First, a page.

“I want to tell you a story, and it’s a good one,” Sean Akadiri told me as we sat in a conference room at i2E Inc.’s offices in the University Research Park.
A native of Nigeria by way of England, Akadiri came to Oklahoma more than a dozen years ago to study biology and chemistry at East Central University in Ada.
Sean and I became acquainted at the recent Biotechnology International Organization convention in San Diego. He was among 70 Oklahomans who pitched the state to more than 15,000 people at the BIO show from around the world.
Akadiri, 32, is an emerging Oklahoma entrepreneur who founded a company last year called Agric-Bioformatics LLC. Akadiri proposes to use bioinformatics and genetic testing to help small ranchers improve the performance of their livestock.
Agric-Bioformatics is still developing the software prototype starting first with cattle, before scaling up to other livestock like pigs and sheep. The software will provide genetics, nutrition and health data in an easy-to-understand format for ranchers with herds of fewer than 500 head of cattle.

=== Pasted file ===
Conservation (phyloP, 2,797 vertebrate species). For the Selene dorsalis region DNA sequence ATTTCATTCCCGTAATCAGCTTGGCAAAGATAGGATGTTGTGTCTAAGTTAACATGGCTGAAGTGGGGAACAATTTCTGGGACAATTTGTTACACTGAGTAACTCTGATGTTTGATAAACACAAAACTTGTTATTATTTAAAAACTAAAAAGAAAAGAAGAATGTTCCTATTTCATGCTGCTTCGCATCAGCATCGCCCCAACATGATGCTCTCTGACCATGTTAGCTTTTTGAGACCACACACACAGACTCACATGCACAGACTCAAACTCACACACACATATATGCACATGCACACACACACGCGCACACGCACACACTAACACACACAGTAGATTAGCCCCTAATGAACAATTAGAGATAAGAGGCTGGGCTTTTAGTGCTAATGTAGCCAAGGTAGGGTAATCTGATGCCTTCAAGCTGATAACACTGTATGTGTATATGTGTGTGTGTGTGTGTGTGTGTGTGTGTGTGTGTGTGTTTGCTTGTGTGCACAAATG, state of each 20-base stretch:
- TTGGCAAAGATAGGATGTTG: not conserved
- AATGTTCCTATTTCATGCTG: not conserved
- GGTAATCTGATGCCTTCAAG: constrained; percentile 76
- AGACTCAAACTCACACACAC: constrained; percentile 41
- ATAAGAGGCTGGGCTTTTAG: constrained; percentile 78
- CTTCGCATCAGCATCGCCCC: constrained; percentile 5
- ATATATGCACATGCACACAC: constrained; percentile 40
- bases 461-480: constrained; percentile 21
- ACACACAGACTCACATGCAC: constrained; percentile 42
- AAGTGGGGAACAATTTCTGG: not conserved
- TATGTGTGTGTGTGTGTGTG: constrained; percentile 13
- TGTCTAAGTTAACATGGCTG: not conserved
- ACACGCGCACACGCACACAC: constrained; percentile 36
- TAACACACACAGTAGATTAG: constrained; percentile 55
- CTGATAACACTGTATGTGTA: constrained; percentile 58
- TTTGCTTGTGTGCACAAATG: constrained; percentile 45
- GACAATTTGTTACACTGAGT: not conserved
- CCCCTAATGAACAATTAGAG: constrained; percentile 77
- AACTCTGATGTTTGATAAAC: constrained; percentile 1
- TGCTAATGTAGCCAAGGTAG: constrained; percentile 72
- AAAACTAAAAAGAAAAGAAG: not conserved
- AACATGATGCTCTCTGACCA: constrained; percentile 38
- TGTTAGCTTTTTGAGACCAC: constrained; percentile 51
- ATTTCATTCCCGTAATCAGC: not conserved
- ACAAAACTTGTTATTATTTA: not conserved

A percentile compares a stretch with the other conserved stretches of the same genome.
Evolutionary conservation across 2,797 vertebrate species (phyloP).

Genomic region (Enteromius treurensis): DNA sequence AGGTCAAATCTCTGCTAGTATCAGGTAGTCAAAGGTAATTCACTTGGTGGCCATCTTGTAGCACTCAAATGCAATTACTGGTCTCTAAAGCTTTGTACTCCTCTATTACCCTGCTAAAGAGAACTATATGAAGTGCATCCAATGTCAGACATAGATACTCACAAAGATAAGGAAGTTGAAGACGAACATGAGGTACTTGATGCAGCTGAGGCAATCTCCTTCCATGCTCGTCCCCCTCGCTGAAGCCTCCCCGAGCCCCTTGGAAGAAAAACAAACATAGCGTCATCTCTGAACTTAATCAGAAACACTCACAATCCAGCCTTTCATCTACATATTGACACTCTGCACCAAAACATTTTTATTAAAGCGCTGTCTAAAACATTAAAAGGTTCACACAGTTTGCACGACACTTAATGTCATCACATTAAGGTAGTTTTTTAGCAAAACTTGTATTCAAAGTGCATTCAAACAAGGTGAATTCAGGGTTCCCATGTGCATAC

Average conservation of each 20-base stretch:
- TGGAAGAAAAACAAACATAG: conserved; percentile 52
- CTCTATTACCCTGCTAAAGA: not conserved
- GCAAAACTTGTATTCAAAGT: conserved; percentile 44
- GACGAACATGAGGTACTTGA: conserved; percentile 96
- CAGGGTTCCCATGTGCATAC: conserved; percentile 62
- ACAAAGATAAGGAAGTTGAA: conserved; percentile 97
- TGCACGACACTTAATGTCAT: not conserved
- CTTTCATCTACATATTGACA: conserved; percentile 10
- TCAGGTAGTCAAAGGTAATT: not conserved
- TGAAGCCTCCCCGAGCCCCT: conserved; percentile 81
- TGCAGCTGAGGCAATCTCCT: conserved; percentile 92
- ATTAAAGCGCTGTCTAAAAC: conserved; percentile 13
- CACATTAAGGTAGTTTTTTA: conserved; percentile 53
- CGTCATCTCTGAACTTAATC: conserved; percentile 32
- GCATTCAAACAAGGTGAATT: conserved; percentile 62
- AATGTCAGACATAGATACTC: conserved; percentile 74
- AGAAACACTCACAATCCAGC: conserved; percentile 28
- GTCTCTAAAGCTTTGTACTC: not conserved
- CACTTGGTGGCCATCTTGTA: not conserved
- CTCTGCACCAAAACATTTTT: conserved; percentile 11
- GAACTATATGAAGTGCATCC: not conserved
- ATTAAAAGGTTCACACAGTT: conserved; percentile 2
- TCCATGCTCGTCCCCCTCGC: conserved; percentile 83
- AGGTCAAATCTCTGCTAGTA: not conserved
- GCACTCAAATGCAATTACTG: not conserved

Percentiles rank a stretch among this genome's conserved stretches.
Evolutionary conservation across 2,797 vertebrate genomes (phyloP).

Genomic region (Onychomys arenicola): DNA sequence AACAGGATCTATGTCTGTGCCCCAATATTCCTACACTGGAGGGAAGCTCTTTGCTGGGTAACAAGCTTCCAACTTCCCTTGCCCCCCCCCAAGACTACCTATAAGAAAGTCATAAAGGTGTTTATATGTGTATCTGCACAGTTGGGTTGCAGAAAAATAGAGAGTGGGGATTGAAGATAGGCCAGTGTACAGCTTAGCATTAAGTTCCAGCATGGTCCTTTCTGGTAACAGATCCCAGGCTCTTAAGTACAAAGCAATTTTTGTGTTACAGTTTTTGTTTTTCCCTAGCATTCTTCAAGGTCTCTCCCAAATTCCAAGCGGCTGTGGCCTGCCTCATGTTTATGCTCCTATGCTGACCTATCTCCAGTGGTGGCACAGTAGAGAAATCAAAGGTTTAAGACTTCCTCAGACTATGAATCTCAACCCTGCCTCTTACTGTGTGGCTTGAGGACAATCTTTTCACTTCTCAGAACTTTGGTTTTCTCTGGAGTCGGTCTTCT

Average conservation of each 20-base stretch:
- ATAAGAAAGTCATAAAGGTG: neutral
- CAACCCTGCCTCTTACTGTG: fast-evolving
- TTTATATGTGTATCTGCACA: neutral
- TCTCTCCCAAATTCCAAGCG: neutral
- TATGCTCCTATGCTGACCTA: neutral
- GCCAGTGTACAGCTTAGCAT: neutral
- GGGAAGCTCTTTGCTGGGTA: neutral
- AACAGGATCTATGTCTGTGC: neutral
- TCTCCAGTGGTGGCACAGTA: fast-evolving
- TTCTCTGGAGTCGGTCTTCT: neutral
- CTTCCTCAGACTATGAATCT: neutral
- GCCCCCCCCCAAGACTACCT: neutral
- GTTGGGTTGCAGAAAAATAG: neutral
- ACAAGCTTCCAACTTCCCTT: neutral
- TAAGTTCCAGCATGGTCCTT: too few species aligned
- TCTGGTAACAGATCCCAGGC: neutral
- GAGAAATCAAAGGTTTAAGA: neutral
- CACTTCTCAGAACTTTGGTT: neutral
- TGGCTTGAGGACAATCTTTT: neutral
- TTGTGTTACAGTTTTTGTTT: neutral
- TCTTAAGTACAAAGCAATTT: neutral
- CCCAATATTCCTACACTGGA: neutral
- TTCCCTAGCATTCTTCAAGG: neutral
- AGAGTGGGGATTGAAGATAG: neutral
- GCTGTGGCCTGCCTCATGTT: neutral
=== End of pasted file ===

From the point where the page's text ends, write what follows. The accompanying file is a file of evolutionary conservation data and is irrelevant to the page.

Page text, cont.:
Akadiri’s journey into entrepreneurship began with a surprise when his plane landed in Oklahoma City before his first semester at ECU.
“When I came here I didn’t know my school was going to be in Ada,” he said. “I thought it was going to be in the city. When I got to Ada I said, ‘Is this where I’m going to stay for the next four years?’”
Akadiri stayed and completed his undergraduate degree. He also married his college sweetheart and then moved on to the University of Oklahoma, where he earned another undergraduate degree in chemical engineering. Then he earned an MBA at Mid-America Christian University.
A two-year tenure at Oklahoma City’s DNA Solutions showed him the potential of genetics in breed selection. He also began thinking about creating his own company.
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